The Q&A Archives: vines for zone 9?

Question: Hi-
I had asked about the strawberry mandevilla vine to train over our patio in California and you nixed the idea. Do you have any suggestions for a good vine (planted in the soil or pot) in the high desert? Anything that flowers or bears fruit? Nothing to invasive, preferably.

Thank you-
Steve Rodriguez

Answer: Sorry you can't grow Strawberry Mandevilla, but I think you'd be disappointed with its performance in your landscape. There are several flowering vines you might consider instead:

Macfadyena unguis?cati, catclaw yellow trumpet. Partly deciduous with slender shoots that cling to any surface. Dense glossy foliage shows off bright yellow flowers, spring. Rapid, can spread to 30?40' vertically or horizontally. Start with gallon size, plants adapt better to transplanting with smaller size. Takes heat and drought. Sun or partial shade. Hardy. Low water use.

Wisteria floribunda ?Longissima Alba?. Impressive sight are the pure white flowers that cascade in spikes to 48" long. Deciduous, displays bright green foliage. Hardy. W. f. ?Royal Purple?, breath-taking loveliness that demands attention when these long violet-purple clusters bloom in spring. Deciduous, twining, woody with bright green foliage. W. sinensis, Chinese wisteria, deciduous, medium green foliage. Grows 10?30'. Full sun. Purple or white flower clusters in spring. Low to moderate water use. Hardy.

Bougainvillea ?Barbara Karst?. Cascading masses of large brilliant red flower bracts are borne most continually. Plants bloom at an early age. Sun. B. brasiliensis (B. spectablilis), indescribable sight with clusters of purple flower bracts, produced many months of year in large masses. Must have full sun. 20o F. B. ?California Gold?, rich golden bracts borne profusely for many months contrasted by deep green leaves on vining branches. B. ?Jamaica White?, exotic, tropical, lush green foliage. Spectacular masses of frothy, sea foam white bracts cascading from branch tips. Blooms have occasional slight pink tinge with cooler weather. 30o F. B. ?Orange King?, bronzy-orange-gold flower bracts produced in graceful sprays during warm months. Attractive foliage. B. ?Texas Dawn?, exotic, indescribable color of this sensational bougainvillea wins quick approval from garden lovers. Myriad, gracefully formed Tyrian rose bracts suspended from long arching sprays. A sunny location ideal, hardy to 30F.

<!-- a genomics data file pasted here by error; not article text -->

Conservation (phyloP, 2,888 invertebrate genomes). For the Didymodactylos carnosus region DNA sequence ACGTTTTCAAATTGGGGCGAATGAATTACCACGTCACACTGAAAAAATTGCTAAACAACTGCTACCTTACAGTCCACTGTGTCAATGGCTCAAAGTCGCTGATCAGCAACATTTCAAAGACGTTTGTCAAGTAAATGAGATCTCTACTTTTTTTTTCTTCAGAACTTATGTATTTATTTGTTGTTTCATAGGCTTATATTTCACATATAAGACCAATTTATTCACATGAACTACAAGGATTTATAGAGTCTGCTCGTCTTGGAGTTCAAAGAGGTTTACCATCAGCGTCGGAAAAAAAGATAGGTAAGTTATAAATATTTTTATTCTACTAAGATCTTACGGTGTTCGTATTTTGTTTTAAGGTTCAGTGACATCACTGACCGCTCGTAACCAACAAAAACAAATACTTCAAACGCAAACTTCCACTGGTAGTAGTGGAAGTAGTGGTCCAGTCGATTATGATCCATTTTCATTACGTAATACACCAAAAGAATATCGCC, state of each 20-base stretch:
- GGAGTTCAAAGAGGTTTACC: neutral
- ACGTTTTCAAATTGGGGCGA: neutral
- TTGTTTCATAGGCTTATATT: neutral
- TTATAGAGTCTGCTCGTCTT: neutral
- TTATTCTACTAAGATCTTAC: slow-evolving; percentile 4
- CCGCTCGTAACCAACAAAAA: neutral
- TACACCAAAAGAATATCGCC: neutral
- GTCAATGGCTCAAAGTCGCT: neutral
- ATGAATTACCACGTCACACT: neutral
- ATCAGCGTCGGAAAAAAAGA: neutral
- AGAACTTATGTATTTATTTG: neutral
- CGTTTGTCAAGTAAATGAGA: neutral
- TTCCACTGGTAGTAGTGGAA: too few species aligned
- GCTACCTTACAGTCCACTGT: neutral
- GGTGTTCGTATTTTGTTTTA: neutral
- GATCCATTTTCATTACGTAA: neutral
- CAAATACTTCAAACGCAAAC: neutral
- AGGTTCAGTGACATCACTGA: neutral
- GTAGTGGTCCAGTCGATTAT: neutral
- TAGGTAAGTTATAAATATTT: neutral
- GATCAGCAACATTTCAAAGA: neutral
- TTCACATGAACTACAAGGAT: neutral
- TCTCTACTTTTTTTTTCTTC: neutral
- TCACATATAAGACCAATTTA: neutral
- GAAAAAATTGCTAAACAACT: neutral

Mascagnia macroptera, yellow orchid vine. Evergreen, twining native to central Baja California, central Sonora and south throughout most of Mexico. The clusters of showy yellow orchid-shaped flowers appear in spring (if plants do not freeze the previous winter) and again in fall. Plants are cold hardy to the mid-20os F. Plants are moderately drought tolerant once established. However, they grow more quickly if given a thorough watering weekly during the growing season (April through October). Remove frozen stems in late winter or early spring. M. lilacina, purple orchid vine, use on a trellis, chain fence or any upright support and, once established, can reach 20?30' in one season. Hardy to 25 F.

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